Removing Lily Pollen Stains: cat fur lily stain

Views: 3588, Replies: 3 » Jump to the end
Removing Lily Pollen Stains

By pardalinum
July 14, 2013

It's bound to happen. We are out in the garden enjoying our flowers, perhaps leaning in a bit to sniff the lilies or scrunching in closer for that perfect photograph. Later we find smears of lily pollen on our clothing.

[View the item] Give a thumbs up

Name: Juli
(Zone 5b)
Region: United States of America Charter ATP Member Cottage Gardener Daylilies Garden Photography Enjoys or suffers cold winters
Birds Hummingbirder Butterflies Dog Lover Cat Lover Garden Ideas: Master Level
Image
daylily
Jul 20, 2013 11:35 AM CST
My 3-legged house cat, Lucky, managed to get up on the kitchen table to smell a bouquet of lilies our neighbor brought to us.

He could not hide the evidence. Rolling my eyes.

He is missing a back leg, and normally cannot manage to jump up on the kitchen chair to make it up on the table - but I guess the desire to smell the lilies gave him an extra boost. I never dreamed he would be able to make it or I would not have left them on the table.

We carefully wiped off all we could, but being so close to his eyes, we didn't want to use anything to strong. That yellow stain was there until fall, when he shed his summer coat for his winter one.

Thumb of 2013-07-20/daylily/417c09
Name: Connie
Willamette Valley OR (Zone 8a)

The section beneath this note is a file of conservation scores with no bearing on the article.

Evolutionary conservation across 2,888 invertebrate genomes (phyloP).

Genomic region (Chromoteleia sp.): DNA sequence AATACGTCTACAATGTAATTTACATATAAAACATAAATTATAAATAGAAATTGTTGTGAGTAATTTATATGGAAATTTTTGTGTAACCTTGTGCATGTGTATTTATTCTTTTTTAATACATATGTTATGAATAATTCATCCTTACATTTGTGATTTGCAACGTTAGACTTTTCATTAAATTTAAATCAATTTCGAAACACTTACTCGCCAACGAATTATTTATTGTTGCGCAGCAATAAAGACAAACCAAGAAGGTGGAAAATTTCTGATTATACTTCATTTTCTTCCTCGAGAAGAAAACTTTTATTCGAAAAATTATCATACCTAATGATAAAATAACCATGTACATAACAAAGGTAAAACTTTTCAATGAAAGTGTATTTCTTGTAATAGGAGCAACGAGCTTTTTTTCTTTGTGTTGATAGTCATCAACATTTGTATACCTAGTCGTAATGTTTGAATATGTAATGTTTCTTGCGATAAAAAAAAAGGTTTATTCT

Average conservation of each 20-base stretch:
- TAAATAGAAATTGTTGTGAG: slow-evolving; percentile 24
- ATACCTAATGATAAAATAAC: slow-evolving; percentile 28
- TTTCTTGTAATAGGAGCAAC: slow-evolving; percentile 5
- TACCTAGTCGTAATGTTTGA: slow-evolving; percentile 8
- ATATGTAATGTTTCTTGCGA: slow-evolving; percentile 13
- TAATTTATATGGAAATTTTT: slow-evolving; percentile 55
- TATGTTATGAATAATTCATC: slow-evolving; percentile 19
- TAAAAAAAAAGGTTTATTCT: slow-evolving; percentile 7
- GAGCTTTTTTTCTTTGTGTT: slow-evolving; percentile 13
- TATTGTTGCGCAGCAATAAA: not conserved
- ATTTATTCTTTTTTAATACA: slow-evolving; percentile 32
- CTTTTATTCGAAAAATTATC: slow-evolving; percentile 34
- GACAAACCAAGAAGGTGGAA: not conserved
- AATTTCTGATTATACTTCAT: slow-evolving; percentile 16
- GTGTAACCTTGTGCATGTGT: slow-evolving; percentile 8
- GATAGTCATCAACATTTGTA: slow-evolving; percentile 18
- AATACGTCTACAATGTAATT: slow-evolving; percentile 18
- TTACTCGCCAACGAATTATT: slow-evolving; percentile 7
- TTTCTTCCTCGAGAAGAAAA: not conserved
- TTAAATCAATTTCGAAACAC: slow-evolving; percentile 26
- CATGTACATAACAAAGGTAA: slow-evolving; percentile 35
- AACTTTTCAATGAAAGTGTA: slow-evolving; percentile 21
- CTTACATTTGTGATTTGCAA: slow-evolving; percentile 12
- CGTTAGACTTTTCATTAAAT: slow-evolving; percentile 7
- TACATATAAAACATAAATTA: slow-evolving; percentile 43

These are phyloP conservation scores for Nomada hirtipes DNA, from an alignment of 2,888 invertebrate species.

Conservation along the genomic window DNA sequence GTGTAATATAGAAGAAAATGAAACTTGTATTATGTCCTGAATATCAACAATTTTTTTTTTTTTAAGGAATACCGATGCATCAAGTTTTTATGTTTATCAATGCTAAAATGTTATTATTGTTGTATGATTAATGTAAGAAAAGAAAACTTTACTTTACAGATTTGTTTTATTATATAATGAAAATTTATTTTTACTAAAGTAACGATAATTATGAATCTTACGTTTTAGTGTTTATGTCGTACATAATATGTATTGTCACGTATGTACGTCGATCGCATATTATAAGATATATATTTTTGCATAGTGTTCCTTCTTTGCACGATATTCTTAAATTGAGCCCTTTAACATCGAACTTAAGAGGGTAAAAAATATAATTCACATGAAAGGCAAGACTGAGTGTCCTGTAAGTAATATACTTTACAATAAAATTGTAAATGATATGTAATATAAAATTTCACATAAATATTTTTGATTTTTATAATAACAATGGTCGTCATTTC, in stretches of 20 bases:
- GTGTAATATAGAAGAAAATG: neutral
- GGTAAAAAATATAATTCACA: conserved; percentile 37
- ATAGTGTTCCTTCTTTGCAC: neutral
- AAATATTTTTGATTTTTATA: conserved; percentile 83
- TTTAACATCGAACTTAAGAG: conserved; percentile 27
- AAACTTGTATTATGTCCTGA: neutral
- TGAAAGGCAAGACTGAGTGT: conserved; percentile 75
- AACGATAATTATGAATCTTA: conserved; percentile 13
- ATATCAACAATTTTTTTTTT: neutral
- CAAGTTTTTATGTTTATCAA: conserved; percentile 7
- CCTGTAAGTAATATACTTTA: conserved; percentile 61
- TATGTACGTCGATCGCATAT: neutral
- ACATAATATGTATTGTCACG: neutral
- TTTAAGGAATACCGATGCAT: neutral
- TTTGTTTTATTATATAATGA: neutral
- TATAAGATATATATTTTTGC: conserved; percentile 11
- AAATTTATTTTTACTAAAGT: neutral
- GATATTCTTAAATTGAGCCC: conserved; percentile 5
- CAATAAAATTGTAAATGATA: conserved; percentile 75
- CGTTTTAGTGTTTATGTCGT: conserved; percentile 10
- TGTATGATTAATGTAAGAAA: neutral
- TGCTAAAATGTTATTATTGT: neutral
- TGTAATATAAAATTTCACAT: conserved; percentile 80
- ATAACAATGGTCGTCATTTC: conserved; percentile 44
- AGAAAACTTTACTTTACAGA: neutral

Forum moderator Hybridizer Region: Pacific Northwest Lilies Sempervivums Sedums
Pollen collector I was one of the first 300 contributors to the plant database! Plant Database Moderator Charter ATP Member Garden Ideas: Master Level Plant Identifier
Image
pardalinum
Jul 20, 2013 12:09 PM CST
Ah, how sweet! Now we know how to remove pollen stains from curious kitties' noggins. Smiling
Name: Nora
Castlegar, B. C. Canada (Zone 5b)
Region: Canadian Cat Lover Salvias Xeriscape Roses Organic Gardener
Garden Photography Echinacea Butterflies Birds Irises Daylilies
Image
HemNorth
Feb 23, 2017 3:20 AM CST
@paradalinum
Not sure where I heard of this, but have used this method for the last 30 years.
When lily pollen ends up on your blouse or shirt, walk gently to the house, turn on your vacuum cleaner, and hold the round tube part (without any accessory) directly over the pollen. It sucks the pollen directly off of your clothing fibres. DO NOT TOUCH OR BLOW OR RUB AT IT, BEFOREHAND. This would rub it into your cloth fibres, and result in a stain.
Vacuuming it off cleanly, is the best technique I've found.

For depollenizing Lilies in a bouquet, I take a soft tissue, envelope all the pollen anthers from the center of one Lily blossom and pull. They usually all come off together. Carefully discard tissue, which is now contaminated, and use a fresh tissue for the next bloom. And don't do this over a tablecloth - accidents can happen!

As for taking it off of a pussycat - approaching with a vacuum tube might result in scratches and blood. Maybe a tissue is best in this case. Smiling
Name: Connie
Willamette Valley OR (Zone 8a)
Forum moderator Hybridizer Region: Pacific Northwest Lilies Sempervivums Sedums
Pollen collector I was one of the first 300 contributors to the plant database! Plant Database Moderator Charter ATP Member Garden Ideas: Master Level Plant Identifier
Image
pardalinum
Feb 23, 2017 12:25 PM CST
An even better way to deal with lily bouquets is to remove the anthers with your fingers (or tweezers) before the anthers open and release the pollen. This point in time is when the bloom is just opening.

Of course if the pollen has already released, then stick to the tissue method!

« Garden.org Homepage
« Back to the top
« Forums List
« Removing Lily Pollen Stains
You must first create a username and login before you can reply to this thread.

Member Login:

Username:

Password:

[ Join now ]

Today's site banner is by ge1836 and is called "woodpile coleus"